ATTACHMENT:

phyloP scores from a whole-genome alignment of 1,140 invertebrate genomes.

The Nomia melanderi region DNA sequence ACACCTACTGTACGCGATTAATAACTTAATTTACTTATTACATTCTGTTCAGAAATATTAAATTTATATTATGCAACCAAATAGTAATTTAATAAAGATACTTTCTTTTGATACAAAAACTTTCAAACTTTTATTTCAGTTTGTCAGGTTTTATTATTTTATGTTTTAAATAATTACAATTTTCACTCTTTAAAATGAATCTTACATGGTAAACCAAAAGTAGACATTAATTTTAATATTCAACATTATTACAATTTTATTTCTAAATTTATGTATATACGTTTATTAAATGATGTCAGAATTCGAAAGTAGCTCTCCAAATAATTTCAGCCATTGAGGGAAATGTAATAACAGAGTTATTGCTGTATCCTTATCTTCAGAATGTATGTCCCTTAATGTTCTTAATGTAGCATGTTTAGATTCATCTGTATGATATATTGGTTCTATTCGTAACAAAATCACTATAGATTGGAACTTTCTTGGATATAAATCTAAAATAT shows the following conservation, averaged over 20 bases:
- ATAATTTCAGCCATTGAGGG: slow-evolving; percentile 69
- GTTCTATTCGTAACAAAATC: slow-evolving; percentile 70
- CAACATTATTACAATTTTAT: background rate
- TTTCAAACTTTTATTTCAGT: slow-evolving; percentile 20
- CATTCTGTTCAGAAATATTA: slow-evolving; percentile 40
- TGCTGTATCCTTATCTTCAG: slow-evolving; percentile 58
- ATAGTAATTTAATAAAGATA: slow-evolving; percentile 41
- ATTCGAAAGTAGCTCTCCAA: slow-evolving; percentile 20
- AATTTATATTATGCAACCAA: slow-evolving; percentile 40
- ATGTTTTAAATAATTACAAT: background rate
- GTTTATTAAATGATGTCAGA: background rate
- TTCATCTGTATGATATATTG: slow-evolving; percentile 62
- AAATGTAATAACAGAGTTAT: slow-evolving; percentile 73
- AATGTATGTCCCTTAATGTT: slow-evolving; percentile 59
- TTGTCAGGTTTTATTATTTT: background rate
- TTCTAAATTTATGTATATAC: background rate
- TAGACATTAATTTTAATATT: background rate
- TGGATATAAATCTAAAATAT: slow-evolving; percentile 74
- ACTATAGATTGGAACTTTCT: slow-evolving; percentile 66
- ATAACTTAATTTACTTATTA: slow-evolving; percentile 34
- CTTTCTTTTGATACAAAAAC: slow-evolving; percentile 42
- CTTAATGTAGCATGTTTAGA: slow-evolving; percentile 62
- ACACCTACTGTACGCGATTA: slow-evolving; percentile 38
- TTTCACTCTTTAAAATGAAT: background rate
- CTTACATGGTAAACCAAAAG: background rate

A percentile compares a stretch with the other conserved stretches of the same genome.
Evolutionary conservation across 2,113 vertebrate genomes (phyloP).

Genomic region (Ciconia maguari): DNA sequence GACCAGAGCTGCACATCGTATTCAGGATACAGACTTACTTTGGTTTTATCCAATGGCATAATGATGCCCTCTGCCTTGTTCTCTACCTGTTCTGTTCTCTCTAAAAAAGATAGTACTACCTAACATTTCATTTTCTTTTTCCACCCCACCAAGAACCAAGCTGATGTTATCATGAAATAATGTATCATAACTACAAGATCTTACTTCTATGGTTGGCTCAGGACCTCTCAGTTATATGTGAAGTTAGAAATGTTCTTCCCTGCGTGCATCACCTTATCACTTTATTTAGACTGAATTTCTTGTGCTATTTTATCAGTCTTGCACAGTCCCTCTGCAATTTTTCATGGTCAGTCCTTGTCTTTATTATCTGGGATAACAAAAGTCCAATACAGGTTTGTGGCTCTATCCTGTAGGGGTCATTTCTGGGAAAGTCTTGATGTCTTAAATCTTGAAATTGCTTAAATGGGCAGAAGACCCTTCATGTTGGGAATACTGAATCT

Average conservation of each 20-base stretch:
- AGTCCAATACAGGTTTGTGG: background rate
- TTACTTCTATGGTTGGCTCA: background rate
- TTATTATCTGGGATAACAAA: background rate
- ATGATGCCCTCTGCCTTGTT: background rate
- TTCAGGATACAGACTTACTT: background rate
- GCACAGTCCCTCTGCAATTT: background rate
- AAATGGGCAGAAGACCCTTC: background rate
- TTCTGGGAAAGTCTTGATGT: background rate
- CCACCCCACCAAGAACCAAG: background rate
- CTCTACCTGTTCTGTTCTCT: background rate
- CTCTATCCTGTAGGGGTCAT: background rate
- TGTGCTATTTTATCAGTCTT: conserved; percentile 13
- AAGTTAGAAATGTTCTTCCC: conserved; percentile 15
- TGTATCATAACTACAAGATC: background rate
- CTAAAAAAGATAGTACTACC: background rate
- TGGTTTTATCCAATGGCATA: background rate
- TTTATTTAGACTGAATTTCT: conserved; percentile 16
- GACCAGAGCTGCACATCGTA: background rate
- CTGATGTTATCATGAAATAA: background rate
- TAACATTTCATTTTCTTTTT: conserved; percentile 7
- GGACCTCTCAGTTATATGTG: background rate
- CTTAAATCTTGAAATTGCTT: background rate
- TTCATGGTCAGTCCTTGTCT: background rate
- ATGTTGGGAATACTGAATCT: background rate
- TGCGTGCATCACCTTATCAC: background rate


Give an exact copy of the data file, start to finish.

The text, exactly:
phyloP scores from a whole-genome alignment of 1,140 invertebrate genomes.

The Nomia melanderi region DNA sequence ACACCTACTGTACGCGATTAATAACTTAATTTACTTATTACATTCTGTTCAGAAATATTAAATTTATATTATGCAACCAAATAGTAATTTAATAAAGATACTTTCTTTTGATACAAAAACTTTCAAACTTTTATTTCAGTTTGTCAGGTTTTATTATTTTATGTTTTAAATAATTACAATTTTCACTCTTTAAAATGAATCTTACATGGTAAACCAAAAGTAGACATTAATTTTAATATTCAACATTATTACAATTTTATTTCTAAATTTATGTATATACGTTTATTAAATGATGTCAGAATTCGAAAGTAGCTCTCCAAATAATTTCAGCCATTGAGGGAAATGTAATAACAGAGTTATTGCTGTATCCTTATCTTCAGAATGTATGTCCCTTAATGTTCTTAATGTAGCATGTTTAGATTCATCTGTATGATATATTGGTTCTATTCGTAACAAAATCACTATAGATTGGAACTTTCTTGGATATAAATCTAAAATAT shows the following conservation, averaged over 20 bases:
- ATAATTTCAGCCATTGAGGG: slow-evolving; percentile 69
- GTTCTATTCGTAACAAAATC: slow-evolving; percentile 70
- CAACATTATTACAATTTTAT: background rate
- TTTCAAACTTTTATTTCAGT: slow-evolving; percentile 20
- CATTCTGTTCAGAAATATTA: slow-evolving; percentile 40
- TGCTGTATCCTTATCTTCAG: slow-evolving; percentile 58
- ATAGTAATTTAATAAAGATA: slow-evolving; percentile 41
- ATTCGAAAGTAGCTCTCCAA: slow-evolving; percentile 20
- AATTTATATTATGCAACCAA: slow-evolving; percentile 40
- ATGTTTTAAATAATTACAAT: background rate
- GTTTATTAAATGATGTCAGA: background rate
- TTCATCTGTATGATATATTG: slow-evolving; percentile 62
- AAATGTAATAACAGAGTTAT: slow-evolving; percentile 73
- AATGTATGTCCCTTAATGTT: slow-evolving; percentile 59
- TTGTCAGGTTTTATTATTTT: background rate
- TTCTAAATTTATGTATATAC: background rate
- TAGACATTAATTTTAATATT: background rate
- TGGATATAAATCTAAAATAT: slow-evolving; percentile 74
- ACTATAGATTGGAACTTTCT: slow-evolving; percentile 66
- ATAACTTAATTTACTTATTA: slow-evolving; percentile 34
- CTTTCTTTTGATACAAAAAC: slow-evolving; percentile 42
- CTTAATGTAGCATGTTTAGA: slow-evolving; percentile 62
- ACACCTACTGTACGCGATTA: slow-evolving; percentile 38
- TTTCACTCTTTAAAATGAAT: background rate
- CTTACATGGTAAACCAAAAG: background rate

A percentile compares a stretch with the other conserved stretches of the same genome.
Evolutionary conservation across 2,113 vertebrate genomes (phyloP).

Genomic region (Ciconia maguari): DNA sequence GACCAGAGCTGCACATCGTATTCAGGATACAGACTTACTTTGGTTTTATCCAATGGCATAATGATGCCCTCTGCCTTGTTCTCTACCTGTTCTGTTCTCTCTAAAAAAGATAGTACTACCTAACATTTCATTTTCTTTTTCCACCCCACCAAGAACCAAGCTGATGTTATCATGAAATAATGTATCATAACTACAAGATCTTACTTCTATGGTTGGCTCAGGACCTCTCAGTTATATGTGAAGTTAGAAATGTTCTTCCCTGCGTGCATCACCTTATCACTTTATTTAGACTGAATTTCTTGTGCTATTTTATCAGTCTTGCACAGTCCCTCTGCAATTTTTCATGGTCAGTCCTTGTCTTTATTATCTGGGATAACAAAAGTCCAATACAGGTTTGTGGCTCTATCCTGTAGGGGTCATTTCTGGGAAAGTCTTGATGTCTTAAATCTTGAAATTGCTTAAATGGGCAGAAGACCCTTCATGTTGGGAATACTGAATCT

Average conservation of each 20-base stretch:
- AGTCCAATACAGGTTTGTGG: background rate
- TTACTTCTATGGTTGGCTCA: background rate
- TTATTATCTGGGATAACAAA: background rate
- ATGATGCCCTCTGCCTTGTT: background rate
- TTCAGGATACAGACTTACTT: background rate
- GCACAGTCCCTCTGCAATTT: background rate
- AAATGGGCAGAAGACCCTTC: background rate
- TTCTGGGAAAGTCTTGATGT: background rate
- CCACCCCACCAAGAACCAAG: background rate
- CTCTACCTGTTCTGTTCTCT: background rate
- CTCTATCCTGTAGGGGTCAT: background rate
- TGTGCTATTTTATCAGTCTT: conserved; percentile 13
- AAGTTAGAAATGTTCTTCCC: conserved; percentile 15
- TGTATCATAACTACAAGATC: background rate
- CTAAAAAAGATAGTACTACC: background rate
- TGGTTTTATCCAATGGCATA: background rate
- TTTATTTAGACTGAATTTCT: conserved; percentile 16
- GACCAGAGCTGCACATCGTA: background rate
- CTGATGTTATCATGAAATAA: background rate
- TAACATTTCATTTTCTTTTT: conserved; percentile 7
- GGACCTCTCAGTTATATGTG: background rate
- CTTAAATCTTGAAATTGCTT: background rate
- TTCATGGTCAGTCCTTGTCT: background rate
- ATGTTGGGAATACTGAATCT: background rate
- TGCGTGCATCACCTTATCAC: background rate